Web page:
POINT THREE: All current regulations for immigration remain the same today. A change or repeal to regulations published during President Obama’s Administration may require new regulations and a time period with written notice and comment from the public. For example, DHS published a final rule in 2016 allowing qualifying F-1 students with STEM degrees (science, technology, engineering, and mathematics) to apply for a 24-month extension of their optional practical training (OPT). The change was made by regulation after a period of public notice and comment. If a regulatory change does not require “notice and comment” the timeline could be quicker. Importantly, regulations created by the Executive Branch must comply with the U.S. Constitution and statutes.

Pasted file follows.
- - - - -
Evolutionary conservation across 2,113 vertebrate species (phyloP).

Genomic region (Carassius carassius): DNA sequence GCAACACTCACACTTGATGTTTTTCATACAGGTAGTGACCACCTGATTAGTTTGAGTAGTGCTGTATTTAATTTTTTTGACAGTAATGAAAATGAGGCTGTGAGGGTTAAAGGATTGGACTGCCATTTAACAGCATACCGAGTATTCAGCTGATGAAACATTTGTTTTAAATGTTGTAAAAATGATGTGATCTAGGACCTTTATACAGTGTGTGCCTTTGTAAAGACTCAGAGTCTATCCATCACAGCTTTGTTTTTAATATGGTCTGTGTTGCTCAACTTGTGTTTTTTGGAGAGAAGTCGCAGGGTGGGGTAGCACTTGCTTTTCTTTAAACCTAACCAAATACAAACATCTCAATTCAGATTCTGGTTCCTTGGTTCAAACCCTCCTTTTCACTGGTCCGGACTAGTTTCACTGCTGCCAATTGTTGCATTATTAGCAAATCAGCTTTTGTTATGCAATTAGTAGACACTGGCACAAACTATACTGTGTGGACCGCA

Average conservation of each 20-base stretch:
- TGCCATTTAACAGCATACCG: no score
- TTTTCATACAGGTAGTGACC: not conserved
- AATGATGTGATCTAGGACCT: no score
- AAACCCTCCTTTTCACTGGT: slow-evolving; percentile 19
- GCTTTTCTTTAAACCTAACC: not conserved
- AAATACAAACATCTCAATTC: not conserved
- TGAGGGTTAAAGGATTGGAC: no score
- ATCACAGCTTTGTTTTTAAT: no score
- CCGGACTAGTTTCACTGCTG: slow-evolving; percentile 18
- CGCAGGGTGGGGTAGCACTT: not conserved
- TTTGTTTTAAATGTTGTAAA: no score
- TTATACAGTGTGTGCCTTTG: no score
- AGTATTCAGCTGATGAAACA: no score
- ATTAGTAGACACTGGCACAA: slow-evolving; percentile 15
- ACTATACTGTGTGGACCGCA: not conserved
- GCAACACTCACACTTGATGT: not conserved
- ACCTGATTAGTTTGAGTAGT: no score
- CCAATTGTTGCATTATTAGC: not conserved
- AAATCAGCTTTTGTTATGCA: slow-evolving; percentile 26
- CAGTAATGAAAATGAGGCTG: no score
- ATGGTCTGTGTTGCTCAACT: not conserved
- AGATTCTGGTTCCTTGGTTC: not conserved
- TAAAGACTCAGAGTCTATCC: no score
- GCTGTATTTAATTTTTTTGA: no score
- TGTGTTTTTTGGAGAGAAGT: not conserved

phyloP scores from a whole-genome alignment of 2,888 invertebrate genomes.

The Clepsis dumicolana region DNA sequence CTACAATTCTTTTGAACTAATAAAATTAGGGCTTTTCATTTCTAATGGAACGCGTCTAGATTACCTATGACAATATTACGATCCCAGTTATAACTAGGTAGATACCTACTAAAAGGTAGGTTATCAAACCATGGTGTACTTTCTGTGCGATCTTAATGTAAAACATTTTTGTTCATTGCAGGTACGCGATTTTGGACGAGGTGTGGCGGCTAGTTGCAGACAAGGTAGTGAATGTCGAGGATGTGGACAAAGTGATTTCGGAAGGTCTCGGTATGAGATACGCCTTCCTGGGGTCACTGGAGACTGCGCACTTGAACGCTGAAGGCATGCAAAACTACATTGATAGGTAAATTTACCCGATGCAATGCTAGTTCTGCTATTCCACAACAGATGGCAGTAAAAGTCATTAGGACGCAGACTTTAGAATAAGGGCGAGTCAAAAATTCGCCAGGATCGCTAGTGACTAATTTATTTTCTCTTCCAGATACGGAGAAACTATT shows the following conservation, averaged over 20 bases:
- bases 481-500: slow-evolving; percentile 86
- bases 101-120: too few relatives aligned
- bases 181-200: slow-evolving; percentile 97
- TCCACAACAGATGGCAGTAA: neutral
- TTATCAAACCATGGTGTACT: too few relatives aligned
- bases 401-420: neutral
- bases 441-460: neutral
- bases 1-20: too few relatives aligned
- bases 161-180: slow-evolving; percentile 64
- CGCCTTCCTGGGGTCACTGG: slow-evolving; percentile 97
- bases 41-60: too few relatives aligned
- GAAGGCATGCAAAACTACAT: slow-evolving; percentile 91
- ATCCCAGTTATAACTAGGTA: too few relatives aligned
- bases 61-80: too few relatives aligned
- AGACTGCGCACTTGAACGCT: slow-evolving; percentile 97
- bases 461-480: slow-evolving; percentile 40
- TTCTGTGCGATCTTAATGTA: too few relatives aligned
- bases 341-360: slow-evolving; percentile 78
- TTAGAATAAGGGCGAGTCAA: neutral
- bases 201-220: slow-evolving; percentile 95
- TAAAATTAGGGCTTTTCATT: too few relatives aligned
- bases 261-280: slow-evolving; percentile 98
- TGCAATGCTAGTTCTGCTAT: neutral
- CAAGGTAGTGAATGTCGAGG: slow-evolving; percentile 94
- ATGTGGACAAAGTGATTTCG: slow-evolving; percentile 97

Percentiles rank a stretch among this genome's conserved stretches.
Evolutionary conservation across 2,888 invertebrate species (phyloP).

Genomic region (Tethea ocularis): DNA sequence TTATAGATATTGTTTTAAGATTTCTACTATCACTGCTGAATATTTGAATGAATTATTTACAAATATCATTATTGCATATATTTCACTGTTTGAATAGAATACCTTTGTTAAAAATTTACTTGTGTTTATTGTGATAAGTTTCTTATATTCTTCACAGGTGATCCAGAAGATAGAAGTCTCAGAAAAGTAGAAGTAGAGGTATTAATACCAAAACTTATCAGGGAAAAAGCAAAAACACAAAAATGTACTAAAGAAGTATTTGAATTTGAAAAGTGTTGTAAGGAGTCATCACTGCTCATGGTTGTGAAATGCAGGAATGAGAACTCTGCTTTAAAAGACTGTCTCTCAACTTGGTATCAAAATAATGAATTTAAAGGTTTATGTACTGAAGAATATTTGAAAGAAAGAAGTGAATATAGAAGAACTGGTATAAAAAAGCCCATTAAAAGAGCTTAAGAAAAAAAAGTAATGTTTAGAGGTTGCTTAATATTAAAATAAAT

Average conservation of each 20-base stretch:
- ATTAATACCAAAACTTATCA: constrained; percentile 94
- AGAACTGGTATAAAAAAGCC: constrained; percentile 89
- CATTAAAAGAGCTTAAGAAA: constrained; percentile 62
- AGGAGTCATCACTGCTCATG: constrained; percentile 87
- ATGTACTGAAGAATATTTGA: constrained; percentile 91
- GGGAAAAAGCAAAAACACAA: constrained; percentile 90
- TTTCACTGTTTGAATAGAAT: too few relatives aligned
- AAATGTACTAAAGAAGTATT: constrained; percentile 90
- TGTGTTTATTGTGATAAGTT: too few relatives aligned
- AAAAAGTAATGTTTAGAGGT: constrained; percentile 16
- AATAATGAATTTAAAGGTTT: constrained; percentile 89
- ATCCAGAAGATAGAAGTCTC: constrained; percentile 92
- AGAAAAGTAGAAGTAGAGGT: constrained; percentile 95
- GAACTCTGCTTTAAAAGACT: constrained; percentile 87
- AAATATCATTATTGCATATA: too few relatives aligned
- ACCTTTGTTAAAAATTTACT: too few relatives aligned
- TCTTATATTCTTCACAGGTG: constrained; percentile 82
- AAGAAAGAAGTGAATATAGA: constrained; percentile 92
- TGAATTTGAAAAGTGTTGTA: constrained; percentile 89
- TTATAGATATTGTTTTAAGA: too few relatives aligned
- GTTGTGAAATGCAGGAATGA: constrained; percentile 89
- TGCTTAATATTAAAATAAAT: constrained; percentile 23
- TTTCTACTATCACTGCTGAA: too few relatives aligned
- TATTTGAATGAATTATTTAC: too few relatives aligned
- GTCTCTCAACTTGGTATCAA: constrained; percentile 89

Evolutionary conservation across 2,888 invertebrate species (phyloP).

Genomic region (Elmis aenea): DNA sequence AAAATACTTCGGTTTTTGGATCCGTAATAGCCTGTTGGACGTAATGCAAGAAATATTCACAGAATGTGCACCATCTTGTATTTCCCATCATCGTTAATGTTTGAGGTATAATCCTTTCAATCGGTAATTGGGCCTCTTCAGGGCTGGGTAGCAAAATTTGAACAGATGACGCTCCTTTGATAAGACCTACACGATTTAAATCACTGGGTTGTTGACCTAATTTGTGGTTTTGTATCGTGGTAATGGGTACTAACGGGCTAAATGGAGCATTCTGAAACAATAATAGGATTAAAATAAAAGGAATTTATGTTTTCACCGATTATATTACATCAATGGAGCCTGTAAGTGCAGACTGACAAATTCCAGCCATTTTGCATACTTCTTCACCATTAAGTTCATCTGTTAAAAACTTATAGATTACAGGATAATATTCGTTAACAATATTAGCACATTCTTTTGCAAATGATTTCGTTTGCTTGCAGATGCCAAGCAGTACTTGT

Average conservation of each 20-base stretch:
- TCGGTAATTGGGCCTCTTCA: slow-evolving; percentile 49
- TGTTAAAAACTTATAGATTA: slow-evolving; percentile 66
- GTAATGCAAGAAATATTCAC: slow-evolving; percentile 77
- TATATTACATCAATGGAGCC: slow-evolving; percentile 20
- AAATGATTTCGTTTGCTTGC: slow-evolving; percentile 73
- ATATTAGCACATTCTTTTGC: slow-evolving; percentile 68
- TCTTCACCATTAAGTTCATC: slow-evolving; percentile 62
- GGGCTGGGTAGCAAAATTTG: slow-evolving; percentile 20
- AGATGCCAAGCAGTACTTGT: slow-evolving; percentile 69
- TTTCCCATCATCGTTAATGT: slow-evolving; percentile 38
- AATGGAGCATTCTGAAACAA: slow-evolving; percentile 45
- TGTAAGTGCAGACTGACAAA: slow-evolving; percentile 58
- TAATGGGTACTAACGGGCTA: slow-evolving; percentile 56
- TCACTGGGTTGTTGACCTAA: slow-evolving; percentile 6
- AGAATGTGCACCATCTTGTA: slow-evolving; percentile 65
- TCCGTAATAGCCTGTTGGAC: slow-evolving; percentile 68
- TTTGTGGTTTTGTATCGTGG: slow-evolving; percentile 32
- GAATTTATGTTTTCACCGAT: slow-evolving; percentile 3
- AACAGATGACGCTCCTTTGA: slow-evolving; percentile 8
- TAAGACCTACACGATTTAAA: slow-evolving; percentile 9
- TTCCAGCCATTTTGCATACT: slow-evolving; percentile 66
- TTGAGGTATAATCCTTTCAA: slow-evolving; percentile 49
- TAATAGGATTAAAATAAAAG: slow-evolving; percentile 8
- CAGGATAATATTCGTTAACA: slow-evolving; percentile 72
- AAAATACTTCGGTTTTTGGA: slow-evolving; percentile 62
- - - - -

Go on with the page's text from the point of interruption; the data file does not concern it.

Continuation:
POINT FOUR: The new administration can exercise and has exercised its authority to “revoke” or change immigration policies that were originally crafted by the Executive Branch without legislation or a regulation. As one illustration, after two Executive Orders on immigration enforcement were signed by President Trump during the week of January 22, DHS Secretary John Kelly issued “implementing” memoranda and declared “[A]ll existing conflicting directives, memoranda, or field guidance regarding the enforcement of our immigration laws and priorities for removal are hereby immediately rescinded…[with an exception for the order authorizing Deferred Action for Childhood Arrivals]” The new DHS memorandum sets out the following priorities for immigration enforcement: those who“(I) have been convicted of any criminal offense; (2) have been charged with any criminal offense that has not been resolved; (3) have committed acts which constitute a chargeable criminal offense; (4) have engaged in fraud or willful misrepresentation in connection with any official matter before a governmental agency; (5) have abused any program related to receipt of public benefits; (6) are subject to a final order of removal but have not complied with their legal obligation to depart the United States; or (7) in the judgment of an immigration officer, otherwise pose a risk to public safety or national security.” The memorandum also suggests that everyone is priority for immigration enforcement by cautioning: “All of those in violation of the immigration laws may be subject to immigration arrest, detention and, if found removable by final order, removal from the United States.”